Dozens of police officers had just swarmed Cliff Richard’s property, which is located in a large apartment building with lots of other tenants, who therefore were immediately alerted to the fact that the property had been raided. It wasn’t difficult to spot – a load of people in forensic suits carrying items out of Richard’s property in evidence bags and putting them into police cars. Not only were all the tenants of the building immediately alerted to the raid by this rather obvious police activity, but so were other people in the community whose properties were located nearby, or overlooked the car park outside the building, or even just people who had cause to walk or drive past while it was happening.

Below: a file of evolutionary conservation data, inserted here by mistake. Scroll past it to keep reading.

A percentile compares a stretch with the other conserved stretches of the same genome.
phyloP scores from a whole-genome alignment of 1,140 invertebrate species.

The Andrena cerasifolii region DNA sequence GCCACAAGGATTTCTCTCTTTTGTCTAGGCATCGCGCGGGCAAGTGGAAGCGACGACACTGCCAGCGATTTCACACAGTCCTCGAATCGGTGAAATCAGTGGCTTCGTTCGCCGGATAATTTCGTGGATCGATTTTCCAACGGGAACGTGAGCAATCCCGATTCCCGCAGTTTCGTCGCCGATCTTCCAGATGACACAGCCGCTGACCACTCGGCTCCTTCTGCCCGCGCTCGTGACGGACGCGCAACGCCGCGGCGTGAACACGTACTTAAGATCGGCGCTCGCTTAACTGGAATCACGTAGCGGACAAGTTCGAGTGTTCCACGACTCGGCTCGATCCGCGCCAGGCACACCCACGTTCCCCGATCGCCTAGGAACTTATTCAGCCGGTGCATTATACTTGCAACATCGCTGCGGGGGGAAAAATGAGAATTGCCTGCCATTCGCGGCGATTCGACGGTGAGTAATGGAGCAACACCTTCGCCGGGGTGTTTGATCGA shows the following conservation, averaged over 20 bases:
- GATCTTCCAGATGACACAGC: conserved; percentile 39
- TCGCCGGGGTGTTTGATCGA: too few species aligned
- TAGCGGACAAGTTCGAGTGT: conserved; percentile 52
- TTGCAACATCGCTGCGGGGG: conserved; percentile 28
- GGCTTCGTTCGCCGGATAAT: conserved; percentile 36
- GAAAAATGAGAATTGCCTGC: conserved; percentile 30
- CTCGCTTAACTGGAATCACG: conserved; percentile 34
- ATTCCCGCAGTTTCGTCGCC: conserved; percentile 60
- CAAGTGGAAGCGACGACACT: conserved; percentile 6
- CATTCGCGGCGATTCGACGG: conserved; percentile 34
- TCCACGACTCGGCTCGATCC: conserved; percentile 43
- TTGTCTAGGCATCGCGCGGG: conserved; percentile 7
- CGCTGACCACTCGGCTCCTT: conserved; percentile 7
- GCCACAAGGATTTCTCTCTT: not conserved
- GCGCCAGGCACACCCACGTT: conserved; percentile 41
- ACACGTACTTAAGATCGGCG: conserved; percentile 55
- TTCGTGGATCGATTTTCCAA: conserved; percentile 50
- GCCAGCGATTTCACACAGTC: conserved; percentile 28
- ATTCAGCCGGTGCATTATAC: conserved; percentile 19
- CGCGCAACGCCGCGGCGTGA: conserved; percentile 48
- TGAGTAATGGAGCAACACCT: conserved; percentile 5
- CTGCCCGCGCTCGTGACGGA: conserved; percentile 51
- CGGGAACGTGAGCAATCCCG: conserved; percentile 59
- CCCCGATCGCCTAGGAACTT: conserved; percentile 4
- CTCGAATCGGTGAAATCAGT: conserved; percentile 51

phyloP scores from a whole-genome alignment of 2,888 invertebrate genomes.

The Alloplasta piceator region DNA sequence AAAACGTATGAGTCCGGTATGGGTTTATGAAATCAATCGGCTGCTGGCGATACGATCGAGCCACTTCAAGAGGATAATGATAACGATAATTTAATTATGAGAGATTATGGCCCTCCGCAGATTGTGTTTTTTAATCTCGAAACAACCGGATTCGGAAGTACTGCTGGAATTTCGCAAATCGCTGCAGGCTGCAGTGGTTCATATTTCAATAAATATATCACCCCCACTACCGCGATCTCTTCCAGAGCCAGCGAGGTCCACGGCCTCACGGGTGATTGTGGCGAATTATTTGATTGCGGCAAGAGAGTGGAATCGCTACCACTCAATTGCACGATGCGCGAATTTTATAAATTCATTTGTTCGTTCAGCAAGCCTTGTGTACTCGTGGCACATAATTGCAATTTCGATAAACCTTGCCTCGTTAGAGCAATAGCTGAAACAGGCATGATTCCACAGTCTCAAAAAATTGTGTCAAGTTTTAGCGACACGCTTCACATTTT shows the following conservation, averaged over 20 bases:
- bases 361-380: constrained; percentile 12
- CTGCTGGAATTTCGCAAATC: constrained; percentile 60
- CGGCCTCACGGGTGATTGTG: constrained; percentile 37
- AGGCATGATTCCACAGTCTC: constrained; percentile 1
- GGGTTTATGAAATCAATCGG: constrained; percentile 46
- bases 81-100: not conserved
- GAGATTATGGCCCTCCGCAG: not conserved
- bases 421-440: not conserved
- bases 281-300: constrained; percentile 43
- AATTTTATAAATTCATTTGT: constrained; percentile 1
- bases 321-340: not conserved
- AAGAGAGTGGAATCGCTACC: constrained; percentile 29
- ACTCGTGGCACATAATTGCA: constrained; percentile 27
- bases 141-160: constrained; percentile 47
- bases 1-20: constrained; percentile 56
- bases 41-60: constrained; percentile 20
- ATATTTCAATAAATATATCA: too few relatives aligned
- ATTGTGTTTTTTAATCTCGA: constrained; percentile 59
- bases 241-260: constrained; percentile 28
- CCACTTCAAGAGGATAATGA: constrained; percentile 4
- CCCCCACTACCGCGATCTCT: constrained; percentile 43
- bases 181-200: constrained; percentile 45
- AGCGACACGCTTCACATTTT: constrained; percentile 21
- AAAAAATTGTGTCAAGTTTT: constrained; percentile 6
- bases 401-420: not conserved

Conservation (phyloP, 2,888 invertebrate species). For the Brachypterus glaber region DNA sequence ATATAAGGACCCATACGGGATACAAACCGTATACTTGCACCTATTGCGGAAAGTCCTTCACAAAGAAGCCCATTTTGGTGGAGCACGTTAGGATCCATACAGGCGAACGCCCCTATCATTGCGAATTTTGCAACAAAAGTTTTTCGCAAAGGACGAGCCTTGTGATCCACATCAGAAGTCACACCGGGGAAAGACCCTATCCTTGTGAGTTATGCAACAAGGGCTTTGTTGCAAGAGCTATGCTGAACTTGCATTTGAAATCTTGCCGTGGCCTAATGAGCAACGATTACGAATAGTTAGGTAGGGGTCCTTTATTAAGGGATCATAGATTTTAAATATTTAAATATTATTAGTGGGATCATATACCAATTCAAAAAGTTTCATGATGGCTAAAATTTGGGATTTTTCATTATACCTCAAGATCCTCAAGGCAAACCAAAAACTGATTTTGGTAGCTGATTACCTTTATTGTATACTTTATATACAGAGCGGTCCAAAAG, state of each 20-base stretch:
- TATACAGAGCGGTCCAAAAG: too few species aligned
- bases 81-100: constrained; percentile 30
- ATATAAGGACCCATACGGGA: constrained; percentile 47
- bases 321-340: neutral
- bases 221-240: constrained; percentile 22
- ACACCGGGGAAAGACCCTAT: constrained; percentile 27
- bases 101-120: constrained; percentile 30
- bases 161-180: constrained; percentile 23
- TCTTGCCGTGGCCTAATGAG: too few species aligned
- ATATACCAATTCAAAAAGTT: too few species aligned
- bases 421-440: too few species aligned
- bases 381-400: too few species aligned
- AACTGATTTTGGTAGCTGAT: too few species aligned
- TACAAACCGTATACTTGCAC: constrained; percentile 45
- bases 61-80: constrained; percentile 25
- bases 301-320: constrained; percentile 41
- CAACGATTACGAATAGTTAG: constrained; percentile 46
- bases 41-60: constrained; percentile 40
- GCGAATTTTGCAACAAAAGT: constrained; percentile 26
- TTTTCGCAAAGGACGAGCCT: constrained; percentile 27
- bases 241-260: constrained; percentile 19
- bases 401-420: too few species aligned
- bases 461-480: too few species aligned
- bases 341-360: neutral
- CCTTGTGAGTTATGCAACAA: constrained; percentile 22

Hundreds of people within the community had immediate knowledge of the raid. Within an hour, that would have become thousands of people. By the end of the day, it would have been all over social media. So the judge’s ridiculous ruling is that extremely obvious police activity, carried out in full view of the public, cannot be reported on – even though everyone else would be able to find out what was going on within a few hours, just by looking on Twitter.

    That is an indefensible disgrace and a truly frightening precedent. Refusing to allow the BBC an appeal is even more despicable.

  2. The BBC and South Yorkshire Police are an utter disgrace. I thought so at the time of the publicised raid, and even more so now. Nor do I remotely believe them when they say they are sorry. Could some people now be publicly fired, in order to experience a tiny modicum of the humiliation that Cliff Richard had to suffer? Without their publicly funded organisations to hide behind, they might just begin to understand what ‘sorry’ really means.